Postmaster Hall's demonetization order established a three-month redemption period--from July 1 to September 30, 1851--and instructed the public to present the stamps "to the Postmaster of whom they were purchased, or to the nearest Postmaster who has been authorized to sell postage stamps." Hall specified that only postmasters who had previously received stamps for sale directly from the Post Office Department were authorized to "pay cash for all genuine postage stamps" (Thomas J. Alexander, "Demonetization of the 1847 Issue," Chronicle 174, May 1997).

The procedure for redeeming unused 1847 stamps was cumbersome for the public and for postmasters. In the months following June 30, 1851, there was a degree of tolerance for use of the old stamps, as evidenced by dozens of covers with 1847 stamps used in the post-demonetization period. However, as time passed, the floating supply of old stamps dwindled, and it undoubtedly became more difficult to slip the 1847 stamps into the mails. Furthermore, paying the 3¢ domestic rate with a 5¢ 1847 stamp wasted 2¢. The USPCS census of covers with 1847 stamps shows a steep decline by the end of 1852.

Considering the purchasing power of five or ten cents in 1851, it is not surprising that the stamps were either used or exchanged, rather than left for future generations of collectors. Consequently, unused multiples of the 1847 Issue are extremely rare. The superb original-gum pair offered here was the largest and finest 10¢ 1847 unused multiple in the Alfred Caspary collection; it was the first of three pairs offered in the Caspary sale.

E. 50,000-75,000
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Sale Number 1200, Lot Number 5, 5¢ and 10¢ 1847 Issue (Scott 1-2), The famous Emerson-Newbury corner-margin strip of the 10¢ 1847--a magnificent gem and one of the finest First Issue multiples in existence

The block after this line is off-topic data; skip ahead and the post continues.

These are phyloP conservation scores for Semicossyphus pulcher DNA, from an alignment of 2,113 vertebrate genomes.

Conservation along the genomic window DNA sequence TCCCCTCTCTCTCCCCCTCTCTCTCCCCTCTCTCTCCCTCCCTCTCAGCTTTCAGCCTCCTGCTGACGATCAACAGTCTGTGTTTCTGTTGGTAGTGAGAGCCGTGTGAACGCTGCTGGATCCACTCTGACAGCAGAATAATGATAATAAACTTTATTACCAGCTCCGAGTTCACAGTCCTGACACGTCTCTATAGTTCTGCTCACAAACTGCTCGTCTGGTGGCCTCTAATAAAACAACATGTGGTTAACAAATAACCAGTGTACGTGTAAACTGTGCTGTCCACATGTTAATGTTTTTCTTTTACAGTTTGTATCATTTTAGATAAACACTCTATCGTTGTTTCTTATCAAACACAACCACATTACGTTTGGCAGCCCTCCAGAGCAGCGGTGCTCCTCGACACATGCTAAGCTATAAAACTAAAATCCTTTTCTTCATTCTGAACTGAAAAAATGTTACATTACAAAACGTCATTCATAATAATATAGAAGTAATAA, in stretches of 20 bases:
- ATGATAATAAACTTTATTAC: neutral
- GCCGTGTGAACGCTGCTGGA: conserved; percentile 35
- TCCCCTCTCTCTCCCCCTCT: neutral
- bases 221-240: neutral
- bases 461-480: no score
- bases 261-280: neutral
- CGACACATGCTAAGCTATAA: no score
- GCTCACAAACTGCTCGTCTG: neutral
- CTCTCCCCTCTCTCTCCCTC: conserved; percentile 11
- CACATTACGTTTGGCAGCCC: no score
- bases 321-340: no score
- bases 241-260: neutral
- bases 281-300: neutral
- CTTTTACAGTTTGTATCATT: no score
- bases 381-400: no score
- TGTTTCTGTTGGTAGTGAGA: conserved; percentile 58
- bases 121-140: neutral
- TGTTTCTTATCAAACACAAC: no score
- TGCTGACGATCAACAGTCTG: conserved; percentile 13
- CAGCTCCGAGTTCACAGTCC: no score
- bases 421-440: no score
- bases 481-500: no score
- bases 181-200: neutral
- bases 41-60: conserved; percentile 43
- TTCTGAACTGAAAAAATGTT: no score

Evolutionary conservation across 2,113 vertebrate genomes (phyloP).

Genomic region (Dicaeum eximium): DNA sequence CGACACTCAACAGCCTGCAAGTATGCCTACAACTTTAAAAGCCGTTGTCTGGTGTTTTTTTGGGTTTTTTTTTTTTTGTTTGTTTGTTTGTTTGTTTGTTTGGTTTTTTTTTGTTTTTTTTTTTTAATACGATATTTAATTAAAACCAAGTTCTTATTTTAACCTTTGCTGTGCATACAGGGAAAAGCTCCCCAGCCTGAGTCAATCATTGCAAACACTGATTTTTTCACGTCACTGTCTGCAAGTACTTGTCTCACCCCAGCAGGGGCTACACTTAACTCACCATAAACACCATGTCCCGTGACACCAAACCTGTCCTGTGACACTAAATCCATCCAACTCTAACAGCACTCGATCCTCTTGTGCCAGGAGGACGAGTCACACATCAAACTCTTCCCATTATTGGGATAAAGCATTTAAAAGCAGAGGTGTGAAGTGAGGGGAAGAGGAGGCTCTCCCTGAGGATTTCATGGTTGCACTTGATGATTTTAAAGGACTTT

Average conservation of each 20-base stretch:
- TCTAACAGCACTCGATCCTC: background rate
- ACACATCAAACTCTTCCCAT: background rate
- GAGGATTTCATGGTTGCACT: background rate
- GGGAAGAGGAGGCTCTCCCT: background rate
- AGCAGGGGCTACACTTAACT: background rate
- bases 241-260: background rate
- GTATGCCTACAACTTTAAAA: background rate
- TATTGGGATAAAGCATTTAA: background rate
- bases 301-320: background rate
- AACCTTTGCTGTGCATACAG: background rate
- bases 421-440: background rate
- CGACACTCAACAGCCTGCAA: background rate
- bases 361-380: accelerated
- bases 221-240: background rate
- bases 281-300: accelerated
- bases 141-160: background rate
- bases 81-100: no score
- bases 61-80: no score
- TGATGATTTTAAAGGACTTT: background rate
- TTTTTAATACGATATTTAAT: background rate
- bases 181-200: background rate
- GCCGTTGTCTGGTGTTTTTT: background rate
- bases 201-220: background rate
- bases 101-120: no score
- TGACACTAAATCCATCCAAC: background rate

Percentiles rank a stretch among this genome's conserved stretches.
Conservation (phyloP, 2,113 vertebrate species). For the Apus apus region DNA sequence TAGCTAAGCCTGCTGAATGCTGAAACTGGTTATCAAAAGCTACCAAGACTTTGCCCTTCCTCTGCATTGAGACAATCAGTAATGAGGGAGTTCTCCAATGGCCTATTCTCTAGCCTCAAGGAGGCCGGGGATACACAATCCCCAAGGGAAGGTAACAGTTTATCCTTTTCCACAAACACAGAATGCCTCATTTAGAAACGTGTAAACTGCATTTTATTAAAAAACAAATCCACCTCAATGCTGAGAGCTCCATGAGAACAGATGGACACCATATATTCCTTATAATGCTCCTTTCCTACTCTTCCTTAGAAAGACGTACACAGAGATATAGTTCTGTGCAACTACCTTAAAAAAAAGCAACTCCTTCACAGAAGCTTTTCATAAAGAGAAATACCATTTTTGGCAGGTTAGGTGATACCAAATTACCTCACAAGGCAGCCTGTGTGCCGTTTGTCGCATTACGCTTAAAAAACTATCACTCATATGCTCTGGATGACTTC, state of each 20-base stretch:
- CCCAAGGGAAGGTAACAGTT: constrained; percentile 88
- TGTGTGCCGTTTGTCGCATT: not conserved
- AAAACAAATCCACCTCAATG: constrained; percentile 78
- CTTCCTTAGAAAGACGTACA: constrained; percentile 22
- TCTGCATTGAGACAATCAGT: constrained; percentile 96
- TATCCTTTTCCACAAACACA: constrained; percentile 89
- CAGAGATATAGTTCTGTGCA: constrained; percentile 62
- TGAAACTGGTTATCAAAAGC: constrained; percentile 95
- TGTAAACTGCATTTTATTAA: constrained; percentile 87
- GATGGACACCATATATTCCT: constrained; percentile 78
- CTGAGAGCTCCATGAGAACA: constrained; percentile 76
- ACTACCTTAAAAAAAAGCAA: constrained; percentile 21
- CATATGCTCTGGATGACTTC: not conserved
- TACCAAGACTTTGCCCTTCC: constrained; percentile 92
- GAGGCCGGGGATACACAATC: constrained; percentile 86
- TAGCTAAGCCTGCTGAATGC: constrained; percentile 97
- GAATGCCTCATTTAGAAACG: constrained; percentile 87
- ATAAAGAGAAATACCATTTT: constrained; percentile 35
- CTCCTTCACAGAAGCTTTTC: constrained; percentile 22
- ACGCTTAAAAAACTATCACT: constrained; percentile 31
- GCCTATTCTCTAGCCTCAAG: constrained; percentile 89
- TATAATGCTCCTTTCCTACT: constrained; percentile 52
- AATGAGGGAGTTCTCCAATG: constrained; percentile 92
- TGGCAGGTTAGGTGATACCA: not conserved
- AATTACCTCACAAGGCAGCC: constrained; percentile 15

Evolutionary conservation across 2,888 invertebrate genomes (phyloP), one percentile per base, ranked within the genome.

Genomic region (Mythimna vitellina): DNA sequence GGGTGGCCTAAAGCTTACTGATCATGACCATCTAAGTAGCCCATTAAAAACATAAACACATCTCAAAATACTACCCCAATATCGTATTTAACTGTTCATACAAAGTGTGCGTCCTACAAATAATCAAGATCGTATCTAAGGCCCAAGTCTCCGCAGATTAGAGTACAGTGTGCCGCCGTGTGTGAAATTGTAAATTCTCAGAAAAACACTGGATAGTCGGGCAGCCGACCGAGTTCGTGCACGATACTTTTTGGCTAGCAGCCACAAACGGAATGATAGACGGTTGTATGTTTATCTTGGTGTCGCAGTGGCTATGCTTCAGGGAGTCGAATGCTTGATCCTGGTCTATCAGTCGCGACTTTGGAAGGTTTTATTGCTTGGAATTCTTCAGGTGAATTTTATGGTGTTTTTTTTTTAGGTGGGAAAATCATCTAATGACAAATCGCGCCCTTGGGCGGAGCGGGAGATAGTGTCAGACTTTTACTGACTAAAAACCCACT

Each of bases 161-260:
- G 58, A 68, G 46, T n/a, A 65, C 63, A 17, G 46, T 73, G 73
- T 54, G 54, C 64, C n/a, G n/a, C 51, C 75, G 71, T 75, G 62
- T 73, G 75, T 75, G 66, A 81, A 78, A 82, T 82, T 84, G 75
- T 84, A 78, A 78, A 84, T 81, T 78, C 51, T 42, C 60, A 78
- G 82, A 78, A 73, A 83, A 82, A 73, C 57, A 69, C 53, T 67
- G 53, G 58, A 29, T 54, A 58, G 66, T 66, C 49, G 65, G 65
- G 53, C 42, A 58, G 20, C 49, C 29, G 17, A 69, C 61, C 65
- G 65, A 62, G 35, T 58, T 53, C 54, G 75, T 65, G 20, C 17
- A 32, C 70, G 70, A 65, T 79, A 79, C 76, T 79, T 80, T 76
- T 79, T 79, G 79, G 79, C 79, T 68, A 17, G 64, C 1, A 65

10¢ Black (2), Positions 1-3L1, horizontal strip of three from the top left corner of the sheet with huge margins all around including a generous portion of the top sheet margin, each stamp with red grid cancel applied by the United States mail agent in Panama


On cover: Rep. Ernest R. Ackerman (sold privately in 1928 through Perry)

On cover: Henry C. Gibson, Sr. (listed in Ward inventory, sold to Emerson, who removed the strip from the cover)

Off cover: Robert S. Emerson, Daniel F. Kelleher, 11/16/1946, Sale 438, lot 376, to Newbury

Saul Newbury, Siegel Auction Galleries, Part 6, 10/23-24/1963, Sale 255, lot 78

Ryohei Ishikawa, pictured in first book of 1980 Grand Prix exhibit

Wade Saadi (1847 collection sold privately to William H. Gross)


Stanley B. Ashbrook, Special Service, #11, pp. 69-71


The Philatelic Foundation (1982) "genuine cancelled in Panama"

The Philatelic Foundation (1991) "genuine with red grid cancellations which were used in Panama"


Extremely Fine


1847 Stamps Used Outside the United States

United States Post Office Department records of 1847 stamps distributed to post offices indicate that 25 sheets of 10¢ 1847s (2,500 stamps) were sent on June 22, 1850, to A. B. Corwine, the official U.S. mail agent in Panama City. Corwine received the stamps on July 16. Another 25 sheets (2,500 stamps) were sent to Corwine on January 17, 1851, and received March 21. No 5¢ 1847s were ever sent to Panama, since the standard rate was 30¢ per half-ounce.

Corwine served as the American commissioner in Panama until Lincoln removed him from office. He was an instrumental figure in the so-called 1856 Watermelon War, when inebriated Americans in transit antagonized a local seller of watermelons by refusing to pay, leading to riots--the vendor pulled a knife, the antagonist pulled a gun, a struggle ensued, and a bystander was shot. Corwine's report of the incident was instrumental in the following short American occupation of the Isthmus, as well as payment of compensation and justification for future military actions to maintain the neutrality of Panama.